I asked one of my frequent writers to consider the objections some people (examples here and here) have to some certain topics on Balaboostas. Some people on the discussion forum were worried the knowledge that other Frum women get different Psakim would be too threatening to their Judaism and that’s why the forum is dangerous. Ilana strongly disagreed.
I had a teacher in seminary who said that everyone has to have a “Baal Teshuvah” moment at some point in their life. She recommended to my fellow frum-frum-birth classmates (I was only one of a few Baal-Teshuvahs) that if this hadn’t happened yet, seminary was a good time for it to occur. What she meant by this was that at some point, in order to be a fully functional, happy adult, your way of life has to be a conscious choice. Indeed, the Tanya, a Sefer that is very important to my life and my take on Judaism, speaks extensively about Mitzvos that are done by route, or by habit. Although this is better than not doing Mitzvos at all, it is by no way the way Judaism is meant to be practiced. It is supposed to be an alive, precious thing that incorporates our hearts and intellects fully.
This involves more of an emphasis on the individual than we are accustomed to in day-to-day frum life, which focuses on the communal or family good rather than the individual good. However, what I have learned as a Baal Teshuvah is that individual life is at least as important as communal life. One cannot be a member of the community and contribute their unique G-dly spark to the world if they haven’t realized themselves as individuals. And most importantly, one’s connection to G-d must be personalized and personally confirmed. This is why we Daven Shemoneh Esrei alone, even while standing among a Minyan. My individual journey to Judaism, what made me devoted and committed to a Torah way of life, are necessary parts of my daily observance. Because what connects me is real and internal, I remain committed and engaged throughout all the different cycles of my life’s journey. The experiences I went through are personal, and actually don’t involve anyone but my own self. There’s not really some fantastic story with a plot and a happy, neat ending I can tell at farbrengens for high school girls.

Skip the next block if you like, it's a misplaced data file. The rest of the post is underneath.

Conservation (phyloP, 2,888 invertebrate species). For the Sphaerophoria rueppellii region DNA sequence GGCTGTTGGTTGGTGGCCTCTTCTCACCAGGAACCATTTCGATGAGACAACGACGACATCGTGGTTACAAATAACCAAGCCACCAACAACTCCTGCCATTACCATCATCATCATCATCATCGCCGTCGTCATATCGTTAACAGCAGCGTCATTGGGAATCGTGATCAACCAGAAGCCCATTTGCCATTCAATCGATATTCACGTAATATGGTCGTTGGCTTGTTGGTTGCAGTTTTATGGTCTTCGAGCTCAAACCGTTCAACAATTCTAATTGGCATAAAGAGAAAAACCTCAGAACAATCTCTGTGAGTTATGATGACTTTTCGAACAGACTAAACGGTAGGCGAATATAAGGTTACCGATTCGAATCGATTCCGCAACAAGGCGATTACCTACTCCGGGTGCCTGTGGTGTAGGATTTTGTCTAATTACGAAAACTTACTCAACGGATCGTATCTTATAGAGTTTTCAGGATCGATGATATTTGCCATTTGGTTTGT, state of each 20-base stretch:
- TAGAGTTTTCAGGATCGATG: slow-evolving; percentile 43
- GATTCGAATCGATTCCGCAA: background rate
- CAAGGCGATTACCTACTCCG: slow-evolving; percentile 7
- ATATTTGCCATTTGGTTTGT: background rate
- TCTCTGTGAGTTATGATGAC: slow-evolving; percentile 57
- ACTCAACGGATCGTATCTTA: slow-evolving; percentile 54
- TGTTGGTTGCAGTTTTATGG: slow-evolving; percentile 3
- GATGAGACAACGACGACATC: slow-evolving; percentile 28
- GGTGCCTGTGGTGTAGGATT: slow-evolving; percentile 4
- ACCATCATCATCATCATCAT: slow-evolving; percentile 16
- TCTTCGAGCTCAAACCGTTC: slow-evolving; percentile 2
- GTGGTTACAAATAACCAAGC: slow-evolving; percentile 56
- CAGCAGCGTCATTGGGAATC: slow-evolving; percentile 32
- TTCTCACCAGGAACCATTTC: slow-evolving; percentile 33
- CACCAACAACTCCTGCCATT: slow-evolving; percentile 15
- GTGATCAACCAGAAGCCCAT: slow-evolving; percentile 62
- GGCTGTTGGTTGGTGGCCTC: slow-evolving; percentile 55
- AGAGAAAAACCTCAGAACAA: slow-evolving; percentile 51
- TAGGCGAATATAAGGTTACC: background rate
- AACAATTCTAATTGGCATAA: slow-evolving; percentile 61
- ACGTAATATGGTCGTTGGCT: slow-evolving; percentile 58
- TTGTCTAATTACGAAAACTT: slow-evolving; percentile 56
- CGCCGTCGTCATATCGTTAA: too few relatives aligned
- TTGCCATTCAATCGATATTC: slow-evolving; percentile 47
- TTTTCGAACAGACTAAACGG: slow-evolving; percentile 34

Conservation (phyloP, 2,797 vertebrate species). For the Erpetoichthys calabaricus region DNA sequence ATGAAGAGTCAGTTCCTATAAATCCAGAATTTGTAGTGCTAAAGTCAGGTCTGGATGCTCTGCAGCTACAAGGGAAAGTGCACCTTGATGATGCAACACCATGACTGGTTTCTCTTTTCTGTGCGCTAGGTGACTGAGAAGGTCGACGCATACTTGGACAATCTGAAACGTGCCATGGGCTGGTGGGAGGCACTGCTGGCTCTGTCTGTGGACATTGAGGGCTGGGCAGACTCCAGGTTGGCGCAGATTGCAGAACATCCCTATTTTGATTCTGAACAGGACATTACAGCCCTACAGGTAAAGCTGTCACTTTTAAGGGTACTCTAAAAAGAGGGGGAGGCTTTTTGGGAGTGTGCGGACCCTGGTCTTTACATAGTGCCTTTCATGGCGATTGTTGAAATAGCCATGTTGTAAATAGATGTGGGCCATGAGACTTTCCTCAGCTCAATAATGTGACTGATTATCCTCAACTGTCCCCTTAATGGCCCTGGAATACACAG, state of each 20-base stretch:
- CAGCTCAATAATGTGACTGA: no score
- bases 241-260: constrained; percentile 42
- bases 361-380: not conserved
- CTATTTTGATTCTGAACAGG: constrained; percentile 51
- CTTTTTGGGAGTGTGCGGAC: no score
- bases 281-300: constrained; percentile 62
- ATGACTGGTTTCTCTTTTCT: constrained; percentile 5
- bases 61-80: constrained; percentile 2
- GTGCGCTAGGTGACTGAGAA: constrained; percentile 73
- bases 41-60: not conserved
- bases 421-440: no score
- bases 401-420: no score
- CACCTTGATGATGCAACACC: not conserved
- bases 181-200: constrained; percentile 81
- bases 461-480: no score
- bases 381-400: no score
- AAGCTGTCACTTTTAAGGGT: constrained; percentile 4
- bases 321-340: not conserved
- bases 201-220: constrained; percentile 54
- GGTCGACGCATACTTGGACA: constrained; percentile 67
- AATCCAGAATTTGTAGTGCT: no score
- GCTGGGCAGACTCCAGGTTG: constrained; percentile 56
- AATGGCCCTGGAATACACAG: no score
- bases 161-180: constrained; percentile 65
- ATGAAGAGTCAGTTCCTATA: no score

So it puzzles me when people seem to encourage others to go through life, not to mention committed observant life, without the introspection necessary to make it meaningful and real. How is that a permanent solution to people who struggle because they never decided to be religious but are repeating habits that were ingrained in them? All of this applies, by the way, to the Derech one chooses within Judaism. If it is not one that resonates with you, and if your Rav is not someone whose opinion and knowledge you respect above all other temptations of laxity or freedom, then what are you doing in your Derech of Judaism? It is a dangerous question to ask, but the answers will inspire growth, like a jog where you run just a little faster than you think you can manage or do a math problem slightly above your level of comprehension. It is something hard, and something scary, but something so worth doing that it might not be worth long-term halachic observance without these questions being broached. Is it better than completely abandoning Halacha? Sure! But it’s no place in which to feel secure and complacent.
In light of this view on life and religion, I don’t understand in the least why someone would think a discussion group about how different people within Halachic Judaism practice or Pasken. If the way other Jews live makes someone feel malcontent or disrupts their Shalom Bayis, what was their Judaism and Shalom Bayis about besides for their habits? Was it ever something they chose and feel committed to beyond the call of inertia? If it isn’t, well, it’s time to Chozer B’teshuvah.